The good, the bad and the ugly of the last session of Parliament

·Politics Reporter

On Thursday, the Tories wrapped up what some are a calling "a bruising spring sitting of Parliament."

These were definitely a rambunctious few months in Ottawa, climaxing with the 24-hour marathon debate on Bill C-38, the Conservatives' 425-page omnibus budget legislation that amends 60 different acts, repeals a half dozen others and adds three more.

As MPs head home for their extended summer breaks, Yahoo! Canada News takes a look back at the good, the bad and the ugly of the past session.

The good - Bills, bills, bills:

No one can accuse the Stephen Harper government of being lazy.

In addition to Bill C-38, the government successfully passed bills C-11, Copyright Modernization; C-23, Canada-Jordan Free Trade Agreement; S-5, Foreign Ownership of Financial Institutions; C-25, Pooled Registered Pension Plans; C-26, Citizen's Arrest and Self-defence Act; C-31, Immigration and Refugee Reform; S-4, Railway Safety Act Amendments; C-19, elimination of the Long Gun Registry; C-18, elimination of the Wheat Board; C-10, omnibus crime bill; and C-20, Increasing Seats in the House of Commons.

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The Tories say they not only had a productive parliamentary session, but also created a stable economy in a world of financial chaos.

"While many parts of the world face political paralysis and economic turmoil, our government has made sure that decisions are made and that action is taken," Conservative House leader Peter Van Loan said outside the House of Commons on Thursday.

In other words: 'it's about the economy, stupid.'

The bad - Misbehaving MPs:

Several Conservative MPs stumbled and fumbled their way through this parliamentary session. At the top of the list is none other than Defence Minister Peter MacKay who endured several scandals — most notably the F-35 procurement fiasco.

Bev Oda was another MP who made headlines this spring.

The international cooperation minister came under fire from critics over a lavish stay at a London hotel last year during a conference that reportedly included a $16 glass of orange juice and about $1,000 per day on limousines.

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Then there's Dean Dal Mastro, the prime minister's parliamentary secretary, who is currently under investigation for allegedly overspending on the 2008 federal election campaign by personally paying $21,000 to an Ottawa company to contact voters and get out the vote on election day.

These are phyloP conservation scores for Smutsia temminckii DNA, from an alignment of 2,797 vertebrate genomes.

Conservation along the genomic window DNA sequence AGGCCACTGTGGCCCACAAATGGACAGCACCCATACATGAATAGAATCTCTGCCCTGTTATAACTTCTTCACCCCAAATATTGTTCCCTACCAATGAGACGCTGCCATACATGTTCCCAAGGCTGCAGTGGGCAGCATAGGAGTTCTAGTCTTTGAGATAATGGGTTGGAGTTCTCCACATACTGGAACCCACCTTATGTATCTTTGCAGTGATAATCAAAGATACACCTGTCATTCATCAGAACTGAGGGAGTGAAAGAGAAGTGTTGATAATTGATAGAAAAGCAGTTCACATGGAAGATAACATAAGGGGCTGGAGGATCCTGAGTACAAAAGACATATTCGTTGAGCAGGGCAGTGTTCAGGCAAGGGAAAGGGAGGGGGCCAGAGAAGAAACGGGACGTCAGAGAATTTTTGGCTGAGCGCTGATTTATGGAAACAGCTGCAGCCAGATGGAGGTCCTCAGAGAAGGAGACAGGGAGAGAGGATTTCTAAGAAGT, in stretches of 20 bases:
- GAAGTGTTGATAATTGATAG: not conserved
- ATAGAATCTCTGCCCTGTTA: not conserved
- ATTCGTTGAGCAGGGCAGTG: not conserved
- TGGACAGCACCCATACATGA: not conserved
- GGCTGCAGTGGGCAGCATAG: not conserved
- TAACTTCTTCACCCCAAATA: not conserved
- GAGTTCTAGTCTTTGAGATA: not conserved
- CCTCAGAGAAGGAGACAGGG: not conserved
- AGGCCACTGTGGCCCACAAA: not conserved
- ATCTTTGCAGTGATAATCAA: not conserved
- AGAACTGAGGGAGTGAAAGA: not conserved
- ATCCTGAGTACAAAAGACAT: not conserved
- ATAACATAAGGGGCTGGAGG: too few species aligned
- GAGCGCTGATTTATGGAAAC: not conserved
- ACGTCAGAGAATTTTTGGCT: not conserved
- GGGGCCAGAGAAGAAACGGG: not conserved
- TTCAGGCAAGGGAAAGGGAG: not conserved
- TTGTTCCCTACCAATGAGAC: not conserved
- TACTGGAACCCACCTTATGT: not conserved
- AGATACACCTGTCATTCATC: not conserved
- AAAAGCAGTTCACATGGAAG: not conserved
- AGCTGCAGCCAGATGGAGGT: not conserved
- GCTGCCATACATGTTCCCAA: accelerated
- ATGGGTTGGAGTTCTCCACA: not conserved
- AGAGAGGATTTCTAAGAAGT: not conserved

Many analysts are predicting a summer cabinet shuffle — don't be surprised to see MacKay, Oda and Dal Mastro shuffled out.

MP misjudgment was not just limited to the Conservative benches during this past session.

The loose lips of NDP MP Pat Martin got him into trouble for his vocal criticism of the robocalls scandal. Now he finds himself the subject of a $5 million lawsuit that won't go away, no matter how many times he apologizes.

The ugly - More childish behaviour:

Shortly after the the 2011 election, opposition leader Jack Layton said he wanted some more decorum in the House.

"We are prepared to have a tone of debate and discussion that is respectful, that recognizes that Canadians wanted to see some change," said Layton.

"Vigorous debate? Yes. But not insults and attacks."

Unfortunately, the tone of debate in this session indicates Layton's vision is nowhere close to becoming reality.

The most recent example of childish behaviour came last week when Natural Resources Minister Joe Oliver rose on a point of privilege to say he had found it "utterly unacceptable" when two Liberal MPs allegedly "directed Nazi salutes" toward the Prime Minister when he stood to vote during the marathon omnibus budget session last week.

According to the National Post, the accusation resulted in a House of Commons yelling match between the government and the opposition.

MPs are scheduled to return to the playground — to Parliament — on Sept. 17.

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